Friday, November 07, 2008

Want to get up to speed on Saturday's election?

New Zealand's:

Joshua Williamson of TD Securities is here to help:

Out of the nineteen registered parties in New Zealand, only two have any real ambition to lead the next Government out to 2011. These are the incumbent centre-left Labour Party and centre-right opposition National Party. Led by Prime Minister Helen Clarke, Labour has been in power since 1999 and if successful would start a fourth consecutive term in office. But opinion polls have placed the Labour Party behind the National Party, led by John Key, although the gap has been narrowing in recent months. A composite of opinion polls shows that the National Party still maintains the lead ahead of the Labour Party with the Green Party the most improved of the minor parties...

The better performance of the National Party is directly related to the weakening of the economy that has reflected badly on the incumbent government. This was despite the Government’s announcement of $10.6 billion worth of personal tax cuts that started on October 1. If the distribution of seats goes according to the general polling trend, the National Party would win 56 (currently holding 48 seats) of the 120 seats in the House of Representatives while Labour would pick up 42 seats (currently holding 50 seats).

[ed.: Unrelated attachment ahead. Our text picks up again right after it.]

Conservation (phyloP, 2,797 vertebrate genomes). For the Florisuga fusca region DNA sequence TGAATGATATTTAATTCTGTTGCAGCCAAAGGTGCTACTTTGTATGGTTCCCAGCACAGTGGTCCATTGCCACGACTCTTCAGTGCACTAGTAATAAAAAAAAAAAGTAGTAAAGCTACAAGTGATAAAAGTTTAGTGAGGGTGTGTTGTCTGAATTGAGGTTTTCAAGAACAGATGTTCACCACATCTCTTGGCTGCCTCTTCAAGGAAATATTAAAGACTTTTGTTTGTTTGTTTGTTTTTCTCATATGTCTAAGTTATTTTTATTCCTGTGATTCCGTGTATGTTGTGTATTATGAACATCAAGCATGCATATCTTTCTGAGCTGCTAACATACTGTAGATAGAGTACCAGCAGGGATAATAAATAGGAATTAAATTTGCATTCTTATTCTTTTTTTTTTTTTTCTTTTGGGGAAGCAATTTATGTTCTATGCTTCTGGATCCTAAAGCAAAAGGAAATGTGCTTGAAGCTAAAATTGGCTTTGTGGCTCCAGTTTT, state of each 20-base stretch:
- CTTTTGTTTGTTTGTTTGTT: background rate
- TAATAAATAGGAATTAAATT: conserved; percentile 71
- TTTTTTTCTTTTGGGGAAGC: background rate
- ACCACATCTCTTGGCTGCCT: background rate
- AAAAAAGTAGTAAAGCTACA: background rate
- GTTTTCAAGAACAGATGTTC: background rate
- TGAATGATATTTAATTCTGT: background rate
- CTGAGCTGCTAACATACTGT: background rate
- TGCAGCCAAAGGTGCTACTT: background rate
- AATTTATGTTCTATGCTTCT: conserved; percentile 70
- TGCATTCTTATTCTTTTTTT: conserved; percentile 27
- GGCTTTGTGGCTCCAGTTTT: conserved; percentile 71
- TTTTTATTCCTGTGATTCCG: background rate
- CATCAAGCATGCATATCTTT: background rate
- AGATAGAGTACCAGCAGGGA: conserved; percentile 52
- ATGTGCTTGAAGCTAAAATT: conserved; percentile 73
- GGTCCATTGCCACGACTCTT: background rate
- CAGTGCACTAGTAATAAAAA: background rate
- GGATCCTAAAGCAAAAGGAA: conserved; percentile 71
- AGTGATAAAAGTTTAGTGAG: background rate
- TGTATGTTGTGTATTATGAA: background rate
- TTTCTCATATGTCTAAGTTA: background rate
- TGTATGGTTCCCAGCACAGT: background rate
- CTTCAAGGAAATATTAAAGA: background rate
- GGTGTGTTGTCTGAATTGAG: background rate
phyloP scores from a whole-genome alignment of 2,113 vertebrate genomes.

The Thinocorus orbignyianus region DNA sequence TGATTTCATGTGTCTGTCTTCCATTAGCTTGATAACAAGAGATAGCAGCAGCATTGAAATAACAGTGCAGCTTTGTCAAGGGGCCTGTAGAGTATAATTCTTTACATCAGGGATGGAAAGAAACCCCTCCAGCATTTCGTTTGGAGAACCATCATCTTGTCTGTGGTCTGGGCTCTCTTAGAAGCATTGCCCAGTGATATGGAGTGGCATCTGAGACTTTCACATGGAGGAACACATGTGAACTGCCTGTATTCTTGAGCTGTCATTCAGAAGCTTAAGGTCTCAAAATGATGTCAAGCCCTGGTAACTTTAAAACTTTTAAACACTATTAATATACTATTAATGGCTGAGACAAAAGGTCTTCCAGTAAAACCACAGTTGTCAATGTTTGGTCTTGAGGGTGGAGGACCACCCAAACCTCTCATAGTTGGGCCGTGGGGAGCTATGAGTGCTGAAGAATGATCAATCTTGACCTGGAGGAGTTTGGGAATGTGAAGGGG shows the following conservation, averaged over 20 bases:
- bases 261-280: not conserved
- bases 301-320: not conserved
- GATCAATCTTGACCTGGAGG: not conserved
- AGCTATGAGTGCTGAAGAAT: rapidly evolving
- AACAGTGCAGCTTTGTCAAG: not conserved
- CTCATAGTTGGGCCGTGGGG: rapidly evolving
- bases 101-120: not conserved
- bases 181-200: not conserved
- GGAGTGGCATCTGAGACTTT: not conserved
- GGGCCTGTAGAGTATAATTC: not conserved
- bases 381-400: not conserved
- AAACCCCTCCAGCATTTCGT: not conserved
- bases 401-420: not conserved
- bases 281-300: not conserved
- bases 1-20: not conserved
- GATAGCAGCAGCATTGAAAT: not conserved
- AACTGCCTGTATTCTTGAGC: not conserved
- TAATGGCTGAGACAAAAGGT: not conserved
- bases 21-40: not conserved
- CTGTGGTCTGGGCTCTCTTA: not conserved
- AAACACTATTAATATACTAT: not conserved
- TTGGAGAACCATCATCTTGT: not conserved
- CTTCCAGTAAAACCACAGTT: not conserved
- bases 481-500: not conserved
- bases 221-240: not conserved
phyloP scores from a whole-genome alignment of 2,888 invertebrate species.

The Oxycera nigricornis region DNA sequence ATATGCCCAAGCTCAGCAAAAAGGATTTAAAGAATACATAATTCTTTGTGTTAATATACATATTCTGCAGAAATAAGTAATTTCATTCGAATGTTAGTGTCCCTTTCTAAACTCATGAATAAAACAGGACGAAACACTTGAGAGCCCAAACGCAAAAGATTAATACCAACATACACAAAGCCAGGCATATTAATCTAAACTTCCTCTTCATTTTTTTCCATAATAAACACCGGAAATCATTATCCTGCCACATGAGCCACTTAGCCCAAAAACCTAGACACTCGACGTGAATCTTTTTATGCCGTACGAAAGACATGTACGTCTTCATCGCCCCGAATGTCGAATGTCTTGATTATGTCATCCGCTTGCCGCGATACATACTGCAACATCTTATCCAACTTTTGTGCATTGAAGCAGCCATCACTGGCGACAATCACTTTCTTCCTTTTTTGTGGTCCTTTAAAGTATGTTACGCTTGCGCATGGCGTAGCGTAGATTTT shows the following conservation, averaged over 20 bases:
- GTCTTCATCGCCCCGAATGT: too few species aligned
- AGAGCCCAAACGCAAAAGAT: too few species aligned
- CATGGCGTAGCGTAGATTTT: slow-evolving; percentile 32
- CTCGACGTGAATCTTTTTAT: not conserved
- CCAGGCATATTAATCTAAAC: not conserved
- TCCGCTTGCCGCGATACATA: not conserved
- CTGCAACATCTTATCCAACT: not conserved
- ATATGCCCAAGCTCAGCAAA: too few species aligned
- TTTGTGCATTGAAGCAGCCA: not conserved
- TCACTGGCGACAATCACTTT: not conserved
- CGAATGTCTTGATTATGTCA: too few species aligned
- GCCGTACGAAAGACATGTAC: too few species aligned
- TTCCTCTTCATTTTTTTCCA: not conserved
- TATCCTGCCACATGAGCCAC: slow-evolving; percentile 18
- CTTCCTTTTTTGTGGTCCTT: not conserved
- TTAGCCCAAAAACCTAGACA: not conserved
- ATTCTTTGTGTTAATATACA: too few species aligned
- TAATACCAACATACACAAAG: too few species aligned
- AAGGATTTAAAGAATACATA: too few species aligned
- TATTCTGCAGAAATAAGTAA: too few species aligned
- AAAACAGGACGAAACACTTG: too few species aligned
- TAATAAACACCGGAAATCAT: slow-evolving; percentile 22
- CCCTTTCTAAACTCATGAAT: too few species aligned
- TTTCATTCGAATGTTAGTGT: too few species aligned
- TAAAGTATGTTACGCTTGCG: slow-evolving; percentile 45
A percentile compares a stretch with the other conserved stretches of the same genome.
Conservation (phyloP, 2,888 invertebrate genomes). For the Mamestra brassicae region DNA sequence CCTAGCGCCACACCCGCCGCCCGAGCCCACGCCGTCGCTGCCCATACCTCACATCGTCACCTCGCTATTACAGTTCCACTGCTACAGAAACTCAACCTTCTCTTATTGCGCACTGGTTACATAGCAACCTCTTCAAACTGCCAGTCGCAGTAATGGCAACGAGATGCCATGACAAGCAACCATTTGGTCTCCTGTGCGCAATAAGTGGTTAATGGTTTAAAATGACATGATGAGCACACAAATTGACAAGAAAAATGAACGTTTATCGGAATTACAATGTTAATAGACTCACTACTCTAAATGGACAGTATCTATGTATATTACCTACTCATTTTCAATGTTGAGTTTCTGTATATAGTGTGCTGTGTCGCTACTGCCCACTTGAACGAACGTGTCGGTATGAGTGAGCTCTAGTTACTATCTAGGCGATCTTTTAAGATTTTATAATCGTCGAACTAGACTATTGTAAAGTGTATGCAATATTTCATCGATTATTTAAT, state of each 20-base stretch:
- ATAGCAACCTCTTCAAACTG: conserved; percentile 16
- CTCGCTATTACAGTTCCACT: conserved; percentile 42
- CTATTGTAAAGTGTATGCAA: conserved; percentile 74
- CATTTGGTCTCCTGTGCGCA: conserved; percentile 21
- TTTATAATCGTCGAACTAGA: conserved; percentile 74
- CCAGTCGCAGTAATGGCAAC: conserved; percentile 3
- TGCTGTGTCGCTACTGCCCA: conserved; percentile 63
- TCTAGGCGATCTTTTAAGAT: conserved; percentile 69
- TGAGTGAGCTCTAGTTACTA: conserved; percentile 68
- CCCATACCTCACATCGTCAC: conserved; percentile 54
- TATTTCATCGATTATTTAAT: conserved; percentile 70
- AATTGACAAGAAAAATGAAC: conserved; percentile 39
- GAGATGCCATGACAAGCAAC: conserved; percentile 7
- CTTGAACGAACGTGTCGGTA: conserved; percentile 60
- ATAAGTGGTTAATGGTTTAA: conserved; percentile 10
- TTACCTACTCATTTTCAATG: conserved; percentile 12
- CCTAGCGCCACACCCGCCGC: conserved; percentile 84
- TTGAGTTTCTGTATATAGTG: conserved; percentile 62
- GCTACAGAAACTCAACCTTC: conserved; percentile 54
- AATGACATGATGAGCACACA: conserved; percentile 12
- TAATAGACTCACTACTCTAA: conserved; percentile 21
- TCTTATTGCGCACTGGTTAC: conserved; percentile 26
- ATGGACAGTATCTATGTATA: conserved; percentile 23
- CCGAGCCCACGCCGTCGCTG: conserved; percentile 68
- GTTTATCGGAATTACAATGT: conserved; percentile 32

But the performance of the Nationals would not give it enough seats to govern in its own right. In fact, neither of the major parties has held a majority since 1951, which makes the minor parties important players. Labour currently governs with the support of three other parties to give it a total of 65 seats in the House of Representatives. This time around, one of these parties, United Future has said that it will support the Nationals. All told, the Nationals can probably count on one other minor party for support. Labour, on the other hand, can probably count on support from four minor parties including the Green party. The cumulative impact of the six smaller parties, including the increase in support for the Green party could make the election result much closer than the polling for the two main parties currently suggests.

Despite the political horse-trading that will occur once the voting is tallied, the National Party should be the first past the post. The incumbent Labour Government is proving unpopular and the mood appears similar to that which saw the incumbent Liberal Government removed from power in Australia in November 2007 after voters decided that it had reached the end of its useful lifespan.